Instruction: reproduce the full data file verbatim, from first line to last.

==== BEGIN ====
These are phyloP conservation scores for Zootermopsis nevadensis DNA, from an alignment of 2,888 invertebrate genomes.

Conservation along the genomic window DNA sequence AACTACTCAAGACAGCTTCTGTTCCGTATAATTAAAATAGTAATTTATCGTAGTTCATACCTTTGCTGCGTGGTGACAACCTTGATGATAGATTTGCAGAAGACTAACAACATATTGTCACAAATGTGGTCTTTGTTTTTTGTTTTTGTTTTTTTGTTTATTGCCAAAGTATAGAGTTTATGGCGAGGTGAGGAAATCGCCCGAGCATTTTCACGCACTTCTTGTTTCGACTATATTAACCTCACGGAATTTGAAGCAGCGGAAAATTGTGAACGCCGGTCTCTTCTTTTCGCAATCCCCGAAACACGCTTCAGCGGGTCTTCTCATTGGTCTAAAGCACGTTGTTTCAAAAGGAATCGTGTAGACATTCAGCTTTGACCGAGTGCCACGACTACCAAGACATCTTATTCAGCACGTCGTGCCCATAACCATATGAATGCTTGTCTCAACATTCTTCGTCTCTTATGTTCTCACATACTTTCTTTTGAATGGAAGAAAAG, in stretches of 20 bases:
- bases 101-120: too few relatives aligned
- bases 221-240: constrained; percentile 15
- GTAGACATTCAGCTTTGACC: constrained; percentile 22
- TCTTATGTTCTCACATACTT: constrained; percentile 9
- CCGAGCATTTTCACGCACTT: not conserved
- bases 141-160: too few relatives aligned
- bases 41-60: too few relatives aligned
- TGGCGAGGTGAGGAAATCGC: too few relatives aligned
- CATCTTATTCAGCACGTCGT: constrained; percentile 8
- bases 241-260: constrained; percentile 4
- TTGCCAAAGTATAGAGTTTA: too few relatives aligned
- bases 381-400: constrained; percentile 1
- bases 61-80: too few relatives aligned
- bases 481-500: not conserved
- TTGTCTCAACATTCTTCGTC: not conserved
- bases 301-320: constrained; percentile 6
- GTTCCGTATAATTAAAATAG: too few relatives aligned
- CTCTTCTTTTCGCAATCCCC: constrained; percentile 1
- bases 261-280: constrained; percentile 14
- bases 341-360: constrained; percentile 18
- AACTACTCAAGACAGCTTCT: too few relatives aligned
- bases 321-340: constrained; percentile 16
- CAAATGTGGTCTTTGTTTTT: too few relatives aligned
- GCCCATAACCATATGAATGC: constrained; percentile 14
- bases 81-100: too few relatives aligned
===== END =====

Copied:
These are phyloP conservation scores for Zootermopsis nevadensis DNA, from an alignment of 2,888 invertebrate genomes.

Conservation along the genomic window DNA sequence AACTACTCAAGACAGCTTCTGTTCCGTATAATTAAAATAGTAATTTATCGTAGTTCATACCTTTGCTGCGTGGTGACAACCTTGATGATAGATTTGCAGAAGACTAACAACATATTGTCACAAATGTGGTCTTTGTTTTTTGTTTTTGTTTTTTTGTTTATTGCCAAAGTATAGAGTTTATGGCGAGGTGAGGAAATCGCCCGAGCATTTTCACGCACTTCTTGTTTCGACTATATTAACCTCACGGAATTTGAAGCAGCGGAAAATTGTGAACGCCGGTCTCTTCTTTTCGCAATCCCCGAAACACGCTTCAGCGGGTCTTCTCATTGGTCTAAAGCACGTTGTTTCAAAAGGAATCGTGTAGACATTCAGCTTTGACCGAGTGCCACGACTACCAAGACATCTTATTCAGCACGTCGTGCCCATAACCATATGAATGCTTGTCTCAACATTCTTCGTCTCTTATGTTCTCACATACTTTCTTTTGAATGGAAGAAAAG, in stretches of 20 bases:
- bases 101-120: too few relatives aligned
- bases 221-240: constrained; percentile 15
- GTAGACATTCAGCTTTGACC: constrained; percentile 22
- TCTTATGTTCTCACATACTT: constrained; percentile 9
- CCGAGCATTTTCACGCACTT: not conserved
- bases 141-160: too few relatives aligned
- bases 41-60: too few relatives aligned
- TGGCGAGGTGAGGAAATCGC: too few relatives aligned
- CATCTTATTCAGCACGTCGT: constrained; percentile 8
- bases 241-260: constrained; percentile 4
- TTGCCAAAGTATAGAGTTTA: too few relatives aligned
- bases 381-400: constrained; percentile 1
- bases 61-80: too few relatives aligned
- bases 481-500: not conserved
- TTGTCTCAACATTCTTCGTC: not conserved
- bases 301-320: constrained; percentile 6
- GTTCCGTATAATTAAAATAG: too few relatives aligned
- CTCTTCTTTTCGCAATCCCC: constrained; percentile 1
- bases 261-280: constrained; percentile 14
- bases 341-360: constrained; percentile 18
- AACTACTCAAGACAGCTTCT: too few relatives aligned
- bases 321-340: constrained; percentile 16
- CAAATGTGGTCTTTGTTTTT: too few relatives aligned
- GCCCATAACCATATGAATGC: constrained; percentile 14
- bases 81-100: too few relatives aligned